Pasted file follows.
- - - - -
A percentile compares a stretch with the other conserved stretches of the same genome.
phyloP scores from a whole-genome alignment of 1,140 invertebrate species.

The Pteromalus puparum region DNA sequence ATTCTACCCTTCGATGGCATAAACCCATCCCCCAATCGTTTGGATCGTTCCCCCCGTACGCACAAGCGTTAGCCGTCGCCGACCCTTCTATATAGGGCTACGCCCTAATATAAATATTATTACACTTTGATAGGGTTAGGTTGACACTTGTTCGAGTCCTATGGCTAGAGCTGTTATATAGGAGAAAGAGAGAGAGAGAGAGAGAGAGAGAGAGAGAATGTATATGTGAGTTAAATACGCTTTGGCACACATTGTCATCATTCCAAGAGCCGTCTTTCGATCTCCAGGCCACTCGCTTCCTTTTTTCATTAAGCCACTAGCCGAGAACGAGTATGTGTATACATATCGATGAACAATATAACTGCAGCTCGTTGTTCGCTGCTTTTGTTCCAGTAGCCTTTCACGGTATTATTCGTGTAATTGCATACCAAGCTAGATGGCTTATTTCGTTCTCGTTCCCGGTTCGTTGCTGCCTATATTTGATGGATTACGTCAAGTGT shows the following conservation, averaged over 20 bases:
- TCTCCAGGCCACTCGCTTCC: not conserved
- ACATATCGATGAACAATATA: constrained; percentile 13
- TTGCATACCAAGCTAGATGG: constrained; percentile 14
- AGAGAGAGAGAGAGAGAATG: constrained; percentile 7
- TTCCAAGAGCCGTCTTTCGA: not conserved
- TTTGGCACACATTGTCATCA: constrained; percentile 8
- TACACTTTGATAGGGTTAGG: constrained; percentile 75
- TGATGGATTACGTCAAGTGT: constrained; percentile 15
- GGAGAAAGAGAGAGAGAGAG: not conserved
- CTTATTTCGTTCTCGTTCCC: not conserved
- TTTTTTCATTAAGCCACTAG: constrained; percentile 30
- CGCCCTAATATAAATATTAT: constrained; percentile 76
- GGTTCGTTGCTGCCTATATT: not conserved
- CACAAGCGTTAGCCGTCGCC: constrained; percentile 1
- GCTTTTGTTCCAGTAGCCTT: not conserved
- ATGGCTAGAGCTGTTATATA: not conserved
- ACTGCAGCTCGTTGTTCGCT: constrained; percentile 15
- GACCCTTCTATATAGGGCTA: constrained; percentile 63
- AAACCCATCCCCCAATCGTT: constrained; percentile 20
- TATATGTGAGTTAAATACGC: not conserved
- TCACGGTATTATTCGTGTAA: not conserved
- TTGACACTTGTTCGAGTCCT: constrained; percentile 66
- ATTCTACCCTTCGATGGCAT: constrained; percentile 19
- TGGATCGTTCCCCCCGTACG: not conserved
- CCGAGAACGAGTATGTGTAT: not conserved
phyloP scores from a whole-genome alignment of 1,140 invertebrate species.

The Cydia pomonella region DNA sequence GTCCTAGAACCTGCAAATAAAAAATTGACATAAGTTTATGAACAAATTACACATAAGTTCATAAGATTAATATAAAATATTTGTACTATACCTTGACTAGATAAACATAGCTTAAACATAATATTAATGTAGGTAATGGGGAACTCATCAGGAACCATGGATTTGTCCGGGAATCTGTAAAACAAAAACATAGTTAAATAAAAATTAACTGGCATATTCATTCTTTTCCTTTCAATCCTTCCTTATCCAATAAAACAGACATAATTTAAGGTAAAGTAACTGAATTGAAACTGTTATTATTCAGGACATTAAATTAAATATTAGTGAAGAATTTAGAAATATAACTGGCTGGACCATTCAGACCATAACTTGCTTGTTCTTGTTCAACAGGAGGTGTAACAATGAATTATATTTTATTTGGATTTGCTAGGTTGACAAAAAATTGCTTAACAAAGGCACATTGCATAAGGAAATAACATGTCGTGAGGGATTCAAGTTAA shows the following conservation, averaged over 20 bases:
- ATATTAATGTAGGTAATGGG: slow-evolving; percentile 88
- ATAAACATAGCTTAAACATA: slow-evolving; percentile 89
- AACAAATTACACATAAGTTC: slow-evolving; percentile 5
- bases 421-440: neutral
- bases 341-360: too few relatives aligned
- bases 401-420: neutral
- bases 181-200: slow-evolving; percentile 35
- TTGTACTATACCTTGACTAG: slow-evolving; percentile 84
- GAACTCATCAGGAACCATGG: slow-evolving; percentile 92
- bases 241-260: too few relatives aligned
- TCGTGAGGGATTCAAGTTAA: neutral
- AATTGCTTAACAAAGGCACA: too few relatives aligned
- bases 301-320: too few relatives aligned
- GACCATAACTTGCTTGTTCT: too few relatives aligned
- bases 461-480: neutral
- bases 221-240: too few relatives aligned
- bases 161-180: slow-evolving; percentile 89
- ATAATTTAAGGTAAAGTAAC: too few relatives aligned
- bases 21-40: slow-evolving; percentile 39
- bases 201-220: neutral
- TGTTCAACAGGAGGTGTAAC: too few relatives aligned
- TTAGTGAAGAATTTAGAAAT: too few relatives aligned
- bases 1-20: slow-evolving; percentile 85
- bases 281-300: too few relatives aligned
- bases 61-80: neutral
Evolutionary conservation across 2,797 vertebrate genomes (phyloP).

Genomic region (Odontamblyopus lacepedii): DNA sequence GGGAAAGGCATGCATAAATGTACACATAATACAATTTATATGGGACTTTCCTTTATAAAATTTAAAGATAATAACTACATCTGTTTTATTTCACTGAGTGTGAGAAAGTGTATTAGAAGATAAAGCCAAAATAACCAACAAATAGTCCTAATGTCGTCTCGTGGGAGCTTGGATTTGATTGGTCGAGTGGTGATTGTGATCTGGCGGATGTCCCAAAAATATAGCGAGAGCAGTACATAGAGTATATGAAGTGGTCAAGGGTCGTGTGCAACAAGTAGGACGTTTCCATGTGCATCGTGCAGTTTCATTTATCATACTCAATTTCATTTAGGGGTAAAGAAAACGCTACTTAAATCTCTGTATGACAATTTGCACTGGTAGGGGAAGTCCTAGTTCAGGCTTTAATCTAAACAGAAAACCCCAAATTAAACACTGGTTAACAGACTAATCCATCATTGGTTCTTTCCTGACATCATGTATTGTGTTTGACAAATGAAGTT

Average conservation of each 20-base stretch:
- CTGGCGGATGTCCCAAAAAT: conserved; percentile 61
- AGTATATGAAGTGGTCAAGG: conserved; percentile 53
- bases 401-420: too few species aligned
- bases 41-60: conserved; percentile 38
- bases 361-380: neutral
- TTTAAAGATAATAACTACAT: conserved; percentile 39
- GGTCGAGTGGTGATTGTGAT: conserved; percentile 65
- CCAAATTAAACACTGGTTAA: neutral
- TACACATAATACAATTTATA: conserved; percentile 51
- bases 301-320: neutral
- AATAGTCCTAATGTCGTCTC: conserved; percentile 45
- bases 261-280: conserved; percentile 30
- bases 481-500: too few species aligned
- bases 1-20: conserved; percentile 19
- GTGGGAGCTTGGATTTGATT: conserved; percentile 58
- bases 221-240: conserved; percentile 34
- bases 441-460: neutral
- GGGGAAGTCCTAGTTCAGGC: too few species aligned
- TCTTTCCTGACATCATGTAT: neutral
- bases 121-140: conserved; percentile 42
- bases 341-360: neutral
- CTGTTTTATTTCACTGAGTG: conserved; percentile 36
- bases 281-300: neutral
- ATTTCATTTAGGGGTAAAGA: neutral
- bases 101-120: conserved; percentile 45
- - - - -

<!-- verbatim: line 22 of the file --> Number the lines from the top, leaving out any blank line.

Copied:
- AAACCCATCCCCCAATCGTT: constrained; percentile 20